Texas A&M quarterback Johnny Manziel measured in at less than 6 feet at the NFL combine. Well, a quarter-inch under 6 feet at 5-11¾ — if that matters — and 207 pounds.
Louisville quarterback Teddy Bridgewater checked in an eighth of an inch more than 6-2 but 18 pounds heavier, at 214, than his college weight.
Central Florida quarterback Blake Bortles was tallest and heaviest of the bunch at 6-5 and 232.
The top three quarterbacks for the NFL draft of 2014 had their every measurement scrutinized closely on Friday, but the measurements meant little to them or to people such as new Vikings coach Mike Zimmer.
“To throw them all in one group: I like guys that win,” Zimmer said. “That helps me.”
Manziel finished with two of the most exciting individual seasons in college football and elevated Texas A&M from a mediocre program in the process. The 2012 Heisman Trophy winner led the Aggies to a 20-6 record in two seasons, yet he now must face questions as to whether he’s tall enough to play quarterback in the NFL.
“I play with a lot of heart, play with a lot of passion,” Manziel said. “I feel like I play like I’m 10 feet tall. A measurement to me is just a number.”
Manziel’s right hand measured 9⅞ inches, larger than Bridgewater and Bortles, which means, what? He won’t fumble as much?
In truth, Manziel’s stock might be volatile in the 11 weeks before the May 8 draft. He was almost as famous for his off-the-field exploits and says he’ll attempt to stay out of the limelight for now to persuade the Houston Texans he’s worthy of the top overall pick.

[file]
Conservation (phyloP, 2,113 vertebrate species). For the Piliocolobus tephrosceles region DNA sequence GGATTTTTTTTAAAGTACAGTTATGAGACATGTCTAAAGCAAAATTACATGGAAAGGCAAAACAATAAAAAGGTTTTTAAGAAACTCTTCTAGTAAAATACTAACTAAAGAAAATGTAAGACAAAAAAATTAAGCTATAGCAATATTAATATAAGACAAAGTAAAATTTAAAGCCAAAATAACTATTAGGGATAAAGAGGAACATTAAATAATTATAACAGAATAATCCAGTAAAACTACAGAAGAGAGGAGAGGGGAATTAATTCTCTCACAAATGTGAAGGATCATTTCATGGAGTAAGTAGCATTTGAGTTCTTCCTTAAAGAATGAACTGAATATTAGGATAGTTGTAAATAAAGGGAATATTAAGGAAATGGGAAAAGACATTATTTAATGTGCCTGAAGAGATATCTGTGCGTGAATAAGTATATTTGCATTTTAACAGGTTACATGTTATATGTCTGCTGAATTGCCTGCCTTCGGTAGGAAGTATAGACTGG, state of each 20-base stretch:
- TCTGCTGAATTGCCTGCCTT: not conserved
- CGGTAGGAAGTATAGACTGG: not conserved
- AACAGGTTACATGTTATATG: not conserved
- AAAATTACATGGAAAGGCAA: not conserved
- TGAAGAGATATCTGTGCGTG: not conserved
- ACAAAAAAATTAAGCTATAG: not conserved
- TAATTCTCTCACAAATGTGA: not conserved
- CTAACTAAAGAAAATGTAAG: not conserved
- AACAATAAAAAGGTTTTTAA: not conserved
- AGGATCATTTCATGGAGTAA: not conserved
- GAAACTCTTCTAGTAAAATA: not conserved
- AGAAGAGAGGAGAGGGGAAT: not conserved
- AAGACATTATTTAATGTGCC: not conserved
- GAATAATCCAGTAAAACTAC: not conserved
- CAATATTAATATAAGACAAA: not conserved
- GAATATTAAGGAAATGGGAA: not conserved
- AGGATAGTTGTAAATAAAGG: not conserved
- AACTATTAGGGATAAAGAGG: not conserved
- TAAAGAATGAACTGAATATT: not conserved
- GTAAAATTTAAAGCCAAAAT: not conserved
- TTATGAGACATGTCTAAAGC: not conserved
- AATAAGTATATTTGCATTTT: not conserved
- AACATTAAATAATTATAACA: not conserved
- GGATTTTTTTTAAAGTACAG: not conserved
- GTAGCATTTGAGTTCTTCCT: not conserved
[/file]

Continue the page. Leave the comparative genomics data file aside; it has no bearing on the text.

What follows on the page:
“Johnny Manziel is a guy; I’m from a small town of Kerrville, Texas, 20,000 people,” Manziel said. “I get lost in kind of the people who make me out to be a big Hollywood guy; [I’m] really just still a small-town kid. Sometimes you get caught up in certain things, but at the same time [I’m] continuing to learn and continuing to adapt to everything that’s going on in my life.”
Houston, Jacksonville, Cleveland and Oakland all have holes at quarterback and select before the Vikings, who have the eighth pick. Bortles also has a shot to be the first overall selection, but some have speculated he could slide down to the Vikings’ spot.
Both are mobile quarterbacks, but Bortles has the height of a traditional quarterback. Bortles jumped on the scene last season when UCF finished 12-1 and defeated Baylor in the Fiesta Bowl. Unlike Manziel, Bortles will throw at the combine, while Manziel will save his arm for his pro day.
“I’m going to do everything that I can here to make sure that when I leave there’s other people saying [I’m the best] besides me,” Bortles said. “That’s the goal. The goal is to be the top quarterback prospect. That’s why I left early. That’s why I came out to be the top quarterback prospect and I believe I can do that.”
Bortles wants to be compared to Patriots quarterback Tom Brady and Broncos quarterback Peyton Manning. One was a sixth-round pick and the other a first overall selection, but both have been considered among the top quarterbacks of this generation.
Still, Bortles is considered the least NFL-ready quarterback of the trio and might be best served sitting behind a veteran starter during his rookie season.
“I need coaching,” Bortles said. “I need help. I think everybody in the game does. There’s reasons why all these greats out there are continuing to play and continuing to work out in the offseason and get coached.”
Bortles has the size advantage on Manziel and Bridgewater, who are seen to be more NFL-ready. The Vikings will exhaust their resources, to the point of overevaluation, to see which would be the best fit for the franchise, even though there are no guarantees any of the three will be there at No. 8.
They were all winners in college. Will it translate to the NFL? The combine is another major test on the road to the draft.